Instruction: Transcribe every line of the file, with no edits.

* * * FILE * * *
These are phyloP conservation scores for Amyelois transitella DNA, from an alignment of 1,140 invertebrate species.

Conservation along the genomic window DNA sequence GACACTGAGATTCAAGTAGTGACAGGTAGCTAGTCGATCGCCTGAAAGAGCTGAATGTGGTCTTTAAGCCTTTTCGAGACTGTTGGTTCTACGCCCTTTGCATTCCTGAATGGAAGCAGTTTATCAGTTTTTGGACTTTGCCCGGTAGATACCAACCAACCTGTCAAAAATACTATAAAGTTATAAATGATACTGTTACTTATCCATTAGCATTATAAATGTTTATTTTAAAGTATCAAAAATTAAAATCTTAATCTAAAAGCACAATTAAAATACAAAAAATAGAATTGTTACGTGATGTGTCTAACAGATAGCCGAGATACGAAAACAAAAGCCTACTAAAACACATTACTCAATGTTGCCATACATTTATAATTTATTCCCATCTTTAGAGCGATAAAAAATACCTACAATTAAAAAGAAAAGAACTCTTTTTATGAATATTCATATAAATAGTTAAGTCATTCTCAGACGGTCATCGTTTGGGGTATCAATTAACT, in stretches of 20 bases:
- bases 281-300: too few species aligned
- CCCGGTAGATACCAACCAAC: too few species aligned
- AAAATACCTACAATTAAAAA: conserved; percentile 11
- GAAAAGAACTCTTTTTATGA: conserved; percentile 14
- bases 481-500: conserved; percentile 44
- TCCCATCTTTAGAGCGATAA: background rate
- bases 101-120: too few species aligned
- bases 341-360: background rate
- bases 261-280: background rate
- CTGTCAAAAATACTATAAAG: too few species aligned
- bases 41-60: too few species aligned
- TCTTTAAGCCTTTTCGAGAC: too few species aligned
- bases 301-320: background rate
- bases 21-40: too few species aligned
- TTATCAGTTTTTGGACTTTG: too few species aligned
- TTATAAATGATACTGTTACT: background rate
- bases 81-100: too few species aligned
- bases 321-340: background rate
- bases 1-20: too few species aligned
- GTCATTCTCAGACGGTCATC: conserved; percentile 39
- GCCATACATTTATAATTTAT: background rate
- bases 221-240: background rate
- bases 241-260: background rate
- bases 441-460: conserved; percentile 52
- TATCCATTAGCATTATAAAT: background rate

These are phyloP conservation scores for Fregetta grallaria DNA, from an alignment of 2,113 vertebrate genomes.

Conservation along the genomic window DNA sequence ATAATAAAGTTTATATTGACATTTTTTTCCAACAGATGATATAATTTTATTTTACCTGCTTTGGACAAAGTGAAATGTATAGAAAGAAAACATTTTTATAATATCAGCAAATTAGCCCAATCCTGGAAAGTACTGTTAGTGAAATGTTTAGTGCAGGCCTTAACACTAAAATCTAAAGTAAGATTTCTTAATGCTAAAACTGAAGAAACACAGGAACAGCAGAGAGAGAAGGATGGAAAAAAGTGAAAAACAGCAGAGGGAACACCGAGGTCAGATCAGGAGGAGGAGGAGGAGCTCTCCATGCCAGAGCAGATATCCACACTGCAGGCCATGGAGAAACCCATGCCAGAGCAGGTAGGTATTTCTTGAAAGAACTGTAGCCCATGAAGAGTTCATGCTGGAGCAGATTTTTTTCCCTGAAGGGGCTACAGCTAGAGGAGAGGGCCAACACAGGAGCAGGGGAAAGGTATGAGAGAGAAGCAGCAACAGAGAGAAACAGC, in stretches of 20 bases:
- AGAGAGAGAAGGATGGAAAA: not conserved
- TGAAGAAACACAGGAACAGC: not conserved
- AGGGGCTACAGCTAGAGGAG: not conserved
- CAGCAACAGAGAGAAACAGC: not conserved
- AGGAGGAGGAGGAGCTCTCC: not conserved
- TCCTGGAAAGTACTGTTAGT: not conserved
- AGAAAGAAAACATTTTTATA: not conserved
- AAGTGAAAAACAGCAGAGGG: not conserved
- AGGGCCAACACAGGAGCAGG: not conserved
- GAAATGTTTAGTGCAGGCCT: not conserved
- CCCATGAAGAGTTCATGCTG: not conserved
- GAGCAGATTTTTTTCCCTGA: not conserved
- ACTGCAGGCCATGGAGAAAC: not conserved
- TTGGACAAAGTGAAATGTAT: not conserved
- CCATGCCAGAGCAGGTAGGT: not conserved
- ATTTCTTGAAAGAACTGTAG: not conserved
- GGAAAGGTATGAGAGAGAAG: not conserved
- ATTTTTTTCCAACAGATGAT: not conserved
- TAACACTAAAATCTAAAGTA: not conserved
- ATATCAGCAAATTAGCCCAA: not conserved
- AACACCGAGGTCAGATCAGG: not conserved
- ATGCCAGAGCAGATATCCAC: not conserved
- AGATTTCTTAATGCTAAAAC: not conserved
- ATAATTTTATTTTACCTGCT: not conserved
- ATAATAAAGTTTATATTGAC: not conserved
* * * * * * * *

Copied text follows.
These are phyloP conservation scores for Amyelois transitella DNA, from an alignment of 1,140 invertebrate species.

Conservation along the genomic window DNA sequence GACACTGAGATTCAAGTAGTGACAGGTAGCTAGTCGATCGCCTGAAAGAGCTGAATGTGGTCTTTAAGCCTTTTCGAGACTGTTGGTTCTACGCCCTTTGCATTCCTGAATGGAAGCAGTTTATCAGTTTTTGGACTTTGCCCGGTAGATACCAACCAACCTGTCAAAAATACTATAAAGTTATAAATGATACTGTTACTTATCCATTAGCATTATAAATGTTTATTTTAAAGTATCAAAAATTAAAATCTTAATCTAAAAGCACAATTAAAATACAAAAAATAGAATTGTTACGTGATGTGTCTAACAGATAGCCGAGATACGAAAACAAAAGCCTACTAAAACACATTACTCAATGTTGCCATACATTTATAATTTATTCCCATCTTTAGAGCGATAAAAAATACCTACAATTAAAAAGAAAAGAACTCTTTTTATGAATATTCATATAAATAGTTAAGTCATTCTCAGACGGTCATCGTTTGGGGTATCAATTAACT, in stretches of 20 bases:
- bases 281-300: too few species aligned
- CCCGGTAGATACCAACCAAC: too few species aligned
- AAAATACCTACAATTAAAAA: conserved; percentile 11
- GAAAAGAACTCTTTTTATGA: conserved; percentile 14
- bases 481-500: conserved; percentile 44
- TCCCATCTTTAGAGCGATAA: background rate
- bases 101-120: too few species aligned
- bases 341-360: background rate
- bases 261-280: background rate
- CTGTCAAAAATACTATAAAG: too few species aligned
- bases 41-60: too few species aligned
- TCTTTAAGCCTTTTCGAGAC: too few species aligned
- bases 301-320: background rate
- bases 21-40: too few species aligned
- TTATCAGTTTTTGGACTTTG: too few species aligned
- TTATAAATGATACTGTTACT: background rate
- bases 81-100: too few species aligned
- bases 321-340: background rate
- bases 1-20: too few species aligned
- GTCATTCTCAGACGGTCATC: conserved; percentile 39
- GCCATACATTTATAATTTAT: background rate
- bases 221-240: background rate
- bases 241-260: background rate
- bases 441-460: conserved; percentile 52
- TATCCATTAGCATTATAAAT: background rate

These are phyloP conservation scores for Fregetta grallaria DNA, from an alignment of 2,113 vertebrate genomes.

Conservation along the genomic window DNA sequence ATAATAAAGTTTATATTGACATTTTTTTCCAACAGATGATATAATTTTATTTTACCTGCTTTGGACAAAGTGAAATGTATAGAAAGAAAACATTTTTATAATATCAGCAAATTAGCCCAATCCTGGAAAGTACTGTTAGTGAAATGTTTAGTGCAGGCCTTAACACTAAAATCTAAAGTAAGATTTCTTAATGCTAAAACTGAAGAAACACAGGAACAGCAGAGAGAGAAGGATGGAAAAAAGTGAAAAACAGCAGAGGGAACACCGAGGTCAGATCAGGAGGAGGAGGAGGAGCTCTCCATGCCAGAGCAGATATCCACACTGCAGGCCATGGAGAAACCCATGCCAGAGCAGGTAGGTATTTCTTGAAAGAACTGTAGCCCATGAAGAGTTCATGCTGGAGCAGATTTTTTTCCCTGAAGGGGCTACAGCTAGAGGAGAGGGCCAACACAGGAGCAGGGGAAAGGTATGAGAGAGAAGCAGCAACAGAGAGAAACAGC, in stretches of 20 bases:
- AGAGAGAGAAGGATGGAAAA: not conserved
- TGAAGAAACACAGGAACAGC: not conserved
- AGGGGCTACAGCTAGAGGAG: not conserved
- CAGCAACAGAGAGAAACAGC: not conserved
- AGGAGGAGGAGGAGCTCTCC: not conserved
- TCCTGGAAAGTACTGTTAGT: not conserved
- AGAAAGAAAACATTTTTATA: not conserved
- AAGTGAAAAACAGCAGAGGG: not conserved
- AGGGCCAACACAGGAGCAGG: not conserved
- GAAATGTTTAGTGCAGGCCT: not conserved
- CCCATGAAGAGTTCATGCTG: not conserved
- GAGCAGATTTTTTTCCCTGA: not conserved
- ACTGCAGGCCATGGAGAAAC: not conserved
- TTGGACAAAGTGAAATGTAT: not conserved
- CCATGCCAGAGCAGGTAGGT: not conserved
- ATTTCTTGAAAGAACTGTAG: not conserved
- GGAAAGGTATGAGAGAGAAG: not conserved
- ATTTTTTTCCAACAGATGAT: not conserved
- TAACACTAAAATCTAAAGTA: not conserved
- ATATCAGCAAATTAGCCCAA: not conserved
- AACACCGAGGTCAGATCAGG: not conserved
- ATGCCAGAGCAGATATCCAC: not conserved
- AGATTTCTTAATGCTAAAAC: not conserved
- ATAATTTTATTTTACCTGCT: not conserved
- ATAATAAAGTTTATATTGAC: not conserved